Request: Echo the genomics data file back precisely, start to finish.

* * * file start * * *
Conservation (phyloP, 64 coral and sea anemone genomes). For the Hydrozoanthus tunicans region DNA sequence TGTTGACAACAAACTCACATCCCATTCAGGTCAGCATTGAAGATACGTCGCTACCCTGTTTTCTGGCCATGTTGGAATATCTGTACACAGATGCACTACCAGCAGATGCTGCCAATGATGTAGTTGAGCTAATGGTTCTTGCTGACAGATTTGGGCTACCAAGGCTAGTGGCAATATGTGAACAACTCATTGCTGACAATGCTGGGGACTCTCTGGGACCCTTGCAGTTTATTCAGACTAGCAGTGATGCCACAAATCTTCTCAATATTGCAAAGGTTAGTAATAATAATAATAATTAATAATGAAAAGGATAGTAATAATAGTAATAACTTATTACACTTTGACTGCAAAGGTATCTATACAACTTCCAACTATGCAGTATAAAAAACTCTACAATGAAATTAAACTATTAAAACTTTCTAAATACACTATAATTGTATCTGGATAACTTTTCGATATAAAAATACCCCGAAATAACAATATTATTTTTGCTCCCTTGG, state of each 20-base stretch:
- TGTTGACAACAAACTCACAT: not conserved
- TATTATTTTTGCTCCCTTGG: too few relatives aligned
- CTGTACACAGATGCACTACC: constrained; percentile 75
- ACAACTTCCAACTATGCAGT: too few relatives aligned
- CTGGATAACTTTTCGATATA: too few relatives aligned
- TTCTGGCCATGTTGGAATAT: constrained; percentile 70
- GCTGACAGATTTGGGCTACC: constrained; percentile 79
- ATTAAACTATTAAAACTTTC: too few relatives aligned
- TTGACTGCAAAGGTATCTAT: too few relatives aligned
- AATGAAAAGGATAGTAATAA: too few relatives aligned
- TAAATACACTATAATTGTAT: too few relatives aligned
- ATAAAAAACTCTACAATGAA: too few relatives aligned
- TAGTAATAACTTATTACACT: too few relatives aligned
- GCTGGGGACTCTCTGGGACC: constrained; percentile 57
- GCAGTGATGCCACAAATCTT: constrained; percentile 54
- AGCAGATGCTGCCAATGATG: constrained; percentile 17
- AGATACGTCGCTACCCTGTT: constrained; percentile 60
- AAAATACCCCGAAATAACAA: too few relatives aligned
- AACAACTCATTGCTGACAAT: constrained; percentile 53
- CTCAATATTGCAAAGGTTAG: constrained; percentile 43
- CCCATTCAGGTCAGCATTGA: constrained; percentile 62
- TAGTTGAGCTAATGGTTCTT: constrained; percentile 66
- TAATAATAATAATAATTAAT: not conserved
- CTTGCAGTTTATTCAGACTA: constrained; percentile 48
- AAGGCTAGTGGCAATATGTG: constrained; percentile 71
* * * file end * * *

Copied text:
Conservation (phyloP, 64 coral and sea anemone genomes). For the Hydrozoanthus tunicans region DNA sequence TGTTGACAACAAACTCACATCCCATTCAGGTCAGCATTGAAGATACGTCGCTACCCTGTTTTCTGGCCATGTTGGAATATCTGTACACAGATGCACTACCAGCAGATGCTGCCAATGATGTAGTTGAGCTAATGGTTCTTGCTGACAGATTTGGGCTACCAAGGCTAGTGGCAATATGTGAACAACTCATTGCTGACAATGCTGGGGACTCTCTGGGACCCTTGCAGTTTATTCAGACTAGCAGTGATGCCACAAATCTTCTCAATATTGCAAAGGTTAGTAATAATAATAATAATTAATAATGAAAAGGATAGTAATAATAGTAATAACTTATTACACTTTGACTGCAAAGGTATCTATACAACTTCCAACTATGCAGTATAAAAAACTCTACAATGAAATTAAACTATTAAAACTTTCTAAATACACTATAATTGTATCTGGATAACTTTTCGATATAAAAATACCCCGAAATAACAATATTATTTTTGCTCCCTTGG, state of each 20-base stretch:
- TGTTGACAACAAACTCACAT: not conserved
- TATTATTTTTGCTCCCTTGG: too few relatives aligned
- CTGTACACAGATGCACTACC: constrained; percentile 75
- ACAACTTCCAACTATGCAGT: too few relatives aligned
- CTGGATAACTTTTCGATATA: too few relatives aligned
- TTCTGGCCATGTTGGAATAT: constrained; percentile 70
- GCTGACAGATTTGGGCTACC: constrained; percentile 79
- ATTAAACTATTAAAACTTTC: too few relatives aligned
- TTGACTGCAAAGGTATCTAT: too few relatives aligned
- AATGAAAAGGATAGTAATAA: too few relatives aligned
- TAAATACACTATAATTGTAT: too few relatives aligned
- ATAAAAAACTCTACAATGAA: too few relatives aligned
- TAGTAATAACTTATTACACT: too few relatives aligned
- GCTGGGGACTCTCTGGGACC: constrained; percentile 57
- GCAGTGATGCCACAAATCTT: constrained; percentile 54
- AGCAGATGCTGCCAATGATG: constrained; percentile 17
- AGATACGTCGCTACCCTGTT: constrained; percentile 60
- AAAATACCCCGAAATAACAA: too few relatives aligned
- AACAACTCATTGCTGACAAT: constrained; percentile 53
- CTCAATATTGCAAAGGTTAG: constrained; percentile 43
- CCCATTCAGGTCAGCATTGA: constrained; percentile 62
- TAGTTGAGCTAATGGTTCTT: constrained; percentile 66
- TAATAATAATAATAATTAAT: not conserved
- CTTGCAGTTTATTCAGACTA: constrained; percentile 48
- AAGGCTAGTGGCAATATGTG: constrained; percentile 71